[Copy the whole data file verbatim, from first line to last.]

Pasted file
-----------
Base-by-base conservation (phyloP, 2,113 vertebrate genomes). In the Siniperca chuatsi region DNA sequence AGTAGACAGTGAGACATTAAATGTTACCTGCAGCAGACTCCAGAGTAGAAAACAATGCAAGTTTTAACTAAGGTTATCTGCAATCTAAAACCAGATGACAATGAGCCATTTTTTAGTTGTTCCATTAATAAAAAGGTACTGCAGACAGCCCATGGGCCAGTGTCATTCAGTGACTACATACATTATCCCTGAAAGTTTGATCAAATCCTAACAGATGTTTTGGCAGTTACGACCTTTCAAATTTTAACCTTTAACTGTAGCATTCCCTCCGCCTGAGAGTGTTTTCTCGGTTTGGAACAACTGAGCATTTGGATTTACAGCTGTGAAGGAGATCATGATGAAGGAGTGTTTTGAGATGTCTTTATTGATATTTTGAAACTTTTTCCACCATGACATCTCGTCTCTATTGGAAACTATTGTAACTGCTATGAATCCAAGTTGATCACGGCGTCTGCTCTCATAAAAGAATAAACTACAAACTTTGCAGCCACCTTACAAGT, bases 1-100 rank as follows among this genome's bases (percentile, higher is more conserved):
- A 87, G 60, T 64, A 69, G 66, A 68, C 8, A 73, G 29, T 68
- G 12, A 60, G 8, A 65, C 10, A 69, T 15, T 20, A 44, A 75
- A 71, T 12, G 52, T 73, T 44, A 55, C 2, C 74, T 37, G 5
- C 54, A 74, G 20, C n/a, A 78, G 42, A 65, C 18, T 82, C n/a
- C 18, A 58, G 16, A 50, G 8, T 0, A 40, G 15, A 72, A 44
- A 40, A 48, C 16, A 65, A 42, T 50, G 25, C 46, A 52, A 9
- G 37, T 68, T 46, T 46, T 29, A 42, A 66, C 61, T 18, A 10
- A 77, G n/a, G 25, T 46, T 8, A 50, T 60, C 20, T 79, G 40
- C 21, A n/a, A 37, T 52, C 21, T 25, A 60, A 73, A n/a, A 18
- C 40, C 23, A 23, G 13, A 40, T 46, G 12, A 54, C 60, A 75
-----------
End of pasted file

Base-by-base conservation (phyloP, 2,113 vertebrate genomes). In the Siniperca chuatsi region DNA sequence AGTAGACAGTGAGACATTAAATGTTACCTGCAGCAGACTCCAGAGTAGAAAACAATGCAAGTTTTAACTAAGGTTATCTGCAATCTAAAACCAGATGACAATGAGCCATTTTTTAGTTGTTCCATTAATAAAAAGGTACTGCAGACAGCCCATGGGCCAGTGTCATTCAGTGACTACATACATTATCCCTGAAAGTTTGATCAAATCCTAACAGATGTTTTGGCAGTTACGACCTTTCAAATTTTAACCTTTAACTGTAGCATTCCCTCCGCCTGAGAGTGTTTTCTCGGTTTGGAACAACTGAGCATTTGGATTTACAGCTGTGAAGGAGATCATGATGAAGGAGTGTTTTGAGATGTCTTTATTGATATTTTGAAACTTTTTCCACCATGACATCTCGTCTCTATTGGAAACTATTGTAACTGCTATGAATCCAAGTTGATCACGGCGTCTGCTCTCATAAAAGAATAAACTACAAACTTTGCAGCCACCTTACAAGT, bases 1-100 rank as follows among this genome's bases (percentile, higher is more conserved):
- A 87, G 60, T 64, A 69, G 66, A 68, C 8, A 73, G 29, T 68
- G 12, A 60, G 8, A 65, C 10, A 69, T 15, T 20, A 44, A 75
- A 71, T 12, G 52, T 73, T 44, A 55, C 2, C 74, T 37, G 5
- C 54, A 74, G 20, C n/a, A 78, G 42, A 65, C 18, T 82, C n/a
- C 18, A 58, G 16, A 50, G 8, T 0, A 40, G 15, A 72, A 44
- A 40, A 48, C 16, A 65, A 42, T 50, G 25, C 46, A 52, A 9
- G 37, T 68, T 46, T 46, T 29, A 42, A 66, C 61, T 18, A 10
- A 77, G n/a, G 25, T 46, T 8, A 50, T 60, C 20, T 79, G 40
- C 21, A n/a, A 37, T 52, C 21, T 25, A 60, A 73, A n/a, A 18
- C 40, C 23, A 23, G 13, A 40, T 46, G 12, A 54, C 60, A 75